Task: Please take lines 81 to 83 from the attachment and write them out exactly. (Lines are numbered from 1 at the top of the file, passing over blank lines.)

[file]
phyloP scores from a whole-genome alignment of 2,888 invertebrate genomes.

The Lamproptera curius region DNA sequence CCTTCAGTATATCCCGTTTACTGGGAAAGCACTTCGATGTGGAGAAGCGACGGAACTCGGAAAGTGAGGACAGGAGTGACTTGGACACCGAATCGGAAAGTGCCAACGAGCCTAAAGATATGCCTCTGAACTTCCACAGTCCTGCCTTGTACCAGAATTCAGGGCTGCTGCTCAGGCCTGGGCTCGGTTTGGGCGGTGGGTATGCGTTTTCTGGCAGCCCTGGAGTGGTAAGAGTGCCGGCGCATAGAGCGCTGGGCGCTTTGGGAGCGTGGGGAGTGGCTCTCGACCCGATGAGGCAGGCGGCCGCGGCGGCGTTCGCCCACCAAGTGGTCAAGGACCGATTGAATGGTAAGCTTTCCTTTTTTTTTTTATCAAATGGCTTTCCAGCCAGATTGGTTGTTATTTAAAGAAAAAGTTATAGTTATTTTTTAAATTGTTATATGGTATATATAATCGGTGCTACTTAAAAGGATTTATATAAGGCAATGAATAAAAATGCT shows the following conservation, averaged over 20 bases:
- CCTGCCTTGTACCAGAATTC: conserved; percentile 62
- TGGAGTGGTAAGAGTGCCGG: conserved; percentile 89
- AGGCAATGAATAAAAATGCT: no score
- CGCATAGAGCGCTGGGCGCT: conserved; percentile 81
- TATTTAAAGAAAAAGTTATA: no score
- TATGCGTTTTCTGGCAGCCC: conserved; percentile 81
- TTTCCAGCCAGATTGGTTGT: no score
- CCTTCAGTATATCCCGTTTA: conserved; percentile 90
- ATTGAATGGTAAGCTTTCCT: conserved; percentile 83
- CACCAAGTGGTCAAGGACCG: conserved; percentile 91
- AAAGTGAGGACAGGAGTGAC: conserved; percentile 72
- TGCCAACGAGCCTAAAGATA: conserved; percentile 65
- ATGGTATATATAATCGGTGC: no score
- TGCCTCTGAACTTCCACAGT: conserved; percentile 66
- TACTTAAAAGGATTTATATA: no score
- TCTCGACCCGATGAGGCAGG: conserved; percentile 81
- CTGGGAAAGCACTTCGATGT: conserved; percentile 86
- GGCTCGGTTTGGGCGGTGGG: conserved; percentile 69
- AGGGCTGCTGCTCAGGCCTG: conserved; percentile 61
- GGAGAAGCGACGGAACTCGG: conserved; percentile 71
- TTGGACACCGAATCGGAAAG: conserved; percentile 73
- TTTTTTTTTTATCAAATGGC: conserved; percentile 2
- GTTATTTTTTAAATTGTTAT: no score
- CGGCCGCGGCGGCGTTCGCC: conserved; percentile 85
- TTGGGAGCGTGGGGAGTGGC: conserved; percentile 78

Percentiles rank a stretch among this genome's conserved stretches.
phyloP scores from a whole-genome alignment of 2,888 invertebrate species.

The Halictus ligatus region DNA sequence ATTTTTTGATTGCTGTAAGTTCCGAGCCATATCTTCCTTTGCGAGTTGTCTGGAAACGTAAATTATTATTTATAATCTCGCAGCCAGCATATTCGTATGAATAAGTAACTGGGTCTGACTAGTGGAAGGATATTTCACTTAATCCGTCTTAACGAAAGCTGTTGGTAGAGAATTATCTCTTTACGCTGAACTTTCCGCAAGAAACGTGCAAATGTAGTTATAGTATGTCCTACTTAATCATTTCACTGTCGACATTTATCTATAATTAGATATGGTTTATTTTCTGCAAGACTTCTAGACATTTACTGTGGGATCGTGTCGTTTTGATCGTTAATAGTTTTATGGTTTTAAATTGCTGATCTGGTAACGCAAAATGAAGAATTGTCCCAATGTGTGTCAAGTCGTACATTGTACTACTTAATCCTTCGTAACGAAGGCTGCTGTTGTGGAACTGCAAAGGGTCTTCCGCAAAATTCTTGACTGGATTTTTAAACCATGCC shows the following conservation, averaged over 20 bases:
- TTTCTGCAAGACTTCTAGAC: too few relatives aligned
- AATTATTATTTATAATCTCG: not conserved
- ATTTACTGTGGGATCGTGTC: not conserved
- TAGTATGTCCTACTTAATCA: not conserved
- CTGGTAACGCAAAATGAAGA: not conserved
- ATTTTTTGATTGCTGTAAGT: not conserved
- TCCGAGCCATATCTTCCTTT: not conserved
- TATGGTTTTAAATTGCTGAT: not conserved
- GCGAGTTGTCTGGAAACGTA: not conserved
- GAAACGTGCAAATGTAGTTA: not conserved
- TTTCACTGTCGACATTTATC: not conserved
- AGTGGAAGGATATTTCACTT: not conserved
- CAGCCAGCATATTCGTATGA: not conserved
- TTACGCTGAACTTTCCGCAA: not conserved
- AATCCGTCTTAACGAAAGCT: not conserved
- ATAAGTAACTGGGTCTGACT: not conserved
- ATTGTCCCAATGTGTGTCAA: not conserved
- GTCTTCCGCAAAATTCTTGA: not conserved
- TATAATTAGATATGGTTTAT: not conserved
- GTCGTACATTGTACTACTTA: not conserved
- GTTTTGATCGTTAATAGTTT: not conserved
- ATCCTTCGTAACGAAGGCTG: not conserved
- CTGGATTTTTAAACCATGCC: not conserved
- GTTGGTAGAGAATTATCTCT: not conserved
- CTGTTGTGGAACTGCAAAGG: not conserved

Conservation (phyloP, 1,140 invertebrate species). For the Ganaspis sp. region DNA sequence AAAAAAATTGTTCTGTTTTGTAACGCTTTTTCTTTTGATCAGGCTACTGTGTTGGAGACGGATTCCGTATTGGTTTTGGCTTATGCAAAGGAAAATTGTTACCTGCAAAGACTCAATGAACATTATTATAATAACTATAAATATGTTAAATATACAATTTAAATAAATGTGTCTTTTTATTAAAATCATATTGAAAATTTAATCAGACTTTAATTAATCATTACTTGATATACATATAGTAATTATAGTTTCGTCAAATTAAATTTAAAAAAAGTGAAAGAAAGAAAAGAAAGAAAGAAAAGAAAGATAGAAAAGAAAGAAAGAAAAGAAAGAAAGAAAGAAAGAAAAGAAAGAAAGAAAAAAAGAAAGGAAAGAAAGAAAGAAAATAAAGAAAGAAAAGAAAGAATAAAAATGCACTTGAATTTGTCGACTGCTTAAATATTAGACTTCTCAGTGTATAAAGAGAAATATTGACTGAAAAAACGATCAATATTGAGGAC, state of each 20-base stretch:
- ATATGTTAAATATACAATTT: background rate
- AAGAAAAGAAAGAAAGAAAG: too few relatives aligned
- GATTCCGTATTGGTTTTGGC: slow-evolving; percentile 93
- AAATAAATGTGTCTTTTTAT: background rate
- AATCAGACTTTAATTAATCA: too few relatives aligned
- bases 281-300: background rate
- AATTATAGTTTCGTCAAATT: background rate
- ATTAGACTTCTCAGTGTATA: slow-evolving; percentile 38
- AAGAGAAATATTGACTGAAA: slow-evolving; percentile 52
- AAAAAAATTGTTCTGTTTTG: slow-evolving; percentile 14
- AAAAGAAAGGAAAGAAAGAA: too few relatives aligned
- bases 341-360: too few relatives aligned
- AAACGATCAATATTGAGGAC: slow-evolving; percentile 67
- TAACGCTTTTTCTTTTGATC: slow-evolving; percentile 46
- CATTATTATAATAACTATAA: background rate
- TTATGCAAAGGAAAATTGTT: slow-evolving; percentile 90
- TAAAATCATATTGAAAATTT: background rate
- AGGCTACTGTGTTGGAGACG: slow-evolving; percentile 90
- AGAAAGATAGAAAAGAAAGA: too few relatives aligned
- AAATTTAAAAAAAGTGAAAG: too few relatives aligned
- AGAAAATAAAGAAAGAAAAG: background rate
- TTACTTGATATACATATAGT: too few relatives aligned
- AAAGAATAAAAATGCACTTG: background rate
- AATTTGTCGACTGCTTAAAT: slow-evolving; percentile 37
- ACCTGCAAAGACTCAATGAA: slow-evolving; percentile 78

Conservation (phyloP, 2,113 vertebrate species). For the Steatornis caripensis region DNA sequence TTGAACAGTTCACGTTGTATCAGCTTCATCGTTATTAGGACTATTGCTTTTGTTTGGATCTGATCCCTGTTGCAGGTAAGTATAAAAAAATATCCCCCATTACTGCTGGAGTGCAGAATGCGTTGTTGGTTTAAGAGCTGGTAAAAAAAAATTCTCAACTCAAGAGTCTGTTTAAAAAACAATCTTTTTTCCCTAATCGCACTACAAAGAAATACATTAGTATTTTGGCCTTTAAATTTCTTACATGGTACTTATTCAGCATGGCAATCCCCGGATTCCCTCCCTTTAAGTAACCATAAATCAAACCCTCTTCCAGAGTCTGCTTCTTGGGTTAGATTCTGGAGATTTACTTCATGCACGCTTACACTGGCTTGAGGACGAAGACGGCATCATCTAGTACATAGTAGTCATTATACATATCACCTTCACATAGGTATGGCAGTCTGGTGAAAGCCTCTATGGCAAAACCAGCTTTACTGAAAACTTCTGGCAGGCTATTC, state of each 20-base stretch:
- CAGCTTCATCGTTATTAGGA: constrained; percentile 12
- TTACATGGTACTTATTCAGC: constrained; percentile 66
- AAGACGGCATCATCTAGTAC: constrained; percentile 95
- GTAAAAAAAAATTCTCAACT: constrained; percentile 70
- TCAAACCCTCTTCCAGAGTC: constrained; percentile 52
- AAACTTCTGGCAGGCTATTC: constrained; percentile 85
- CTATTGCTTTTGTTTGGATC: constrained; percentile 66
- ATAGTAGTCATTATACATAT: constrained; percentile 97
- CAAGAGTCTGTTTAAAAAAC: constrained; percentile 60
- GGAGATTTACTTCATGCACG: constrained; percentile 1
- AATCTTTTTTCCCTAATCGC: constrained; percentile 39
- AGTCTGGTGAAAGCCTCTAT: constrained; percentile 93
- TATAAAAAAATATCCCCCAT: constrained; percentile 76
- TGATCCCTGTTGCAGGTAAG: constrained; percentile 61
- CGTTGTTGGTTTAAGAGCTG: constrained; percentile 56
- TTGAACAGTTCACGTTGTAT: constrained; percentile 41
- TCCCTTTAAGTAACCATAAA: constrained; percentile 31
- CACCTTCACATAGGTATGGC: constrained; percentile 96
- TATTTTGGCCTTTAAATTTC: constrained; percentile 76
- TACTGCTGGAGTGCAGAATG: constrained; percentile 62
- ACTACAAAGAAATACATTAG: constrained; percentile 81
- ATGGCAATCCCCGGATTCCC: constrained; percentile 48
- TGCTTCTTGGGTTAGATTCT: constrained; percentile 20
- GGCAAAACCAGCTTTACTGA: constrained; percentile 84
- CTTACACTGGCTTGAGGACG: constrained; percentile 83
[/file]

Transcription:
- ACCTGCAAAGACTCAATGAA: slow-evolving; percentile 78

Conservation (phyloP, 2,113 vertebrate species). For the Steatornis caripensis region DNA sequence TTGAACAGTTCACGTTGTATCAGCTTCATCGTTATTAGGACTATTGCTTTTGTTTGGATCTGATCCCTGTTGCAGGTAAGTATAAAAAAATATCCCCCATTACTGCTGGAGTGCAGAATGCGTTGTTGGTTTAAGAGCTGGTAAAAAAAAATTCTCAACTCAAGAGTCTGTTTAAAAAACAATCTTTTTTCCCTAATCGCACTACAAAGAAATACATTAGTATTTTGGCCTTTAAATTTCTTACATGGTACTTATTCAGCATGGCAATCCCCGGATTCCCTCCCTTTAAGTAACCATAAATCAAACCCTCTTCCAGAGTCTGCTTCTTGGGTTAGATTCTGGAGATTTACTTCATGCACGCTTACACTGGCTTGAGGACGAAGACGGCATCATCTAGTACATAGTAGTCATTATACATATCACCTTCACATAGGTATGGCAGTCTGGTGAAAGCCTCTATGGCAAAACCAGCTTTACTGAAAACTTCTGGCAGGCTATTC, state of each 20-base stretch:
- CAGCTTCATCGTTATTAGGA: constrained; percentile 12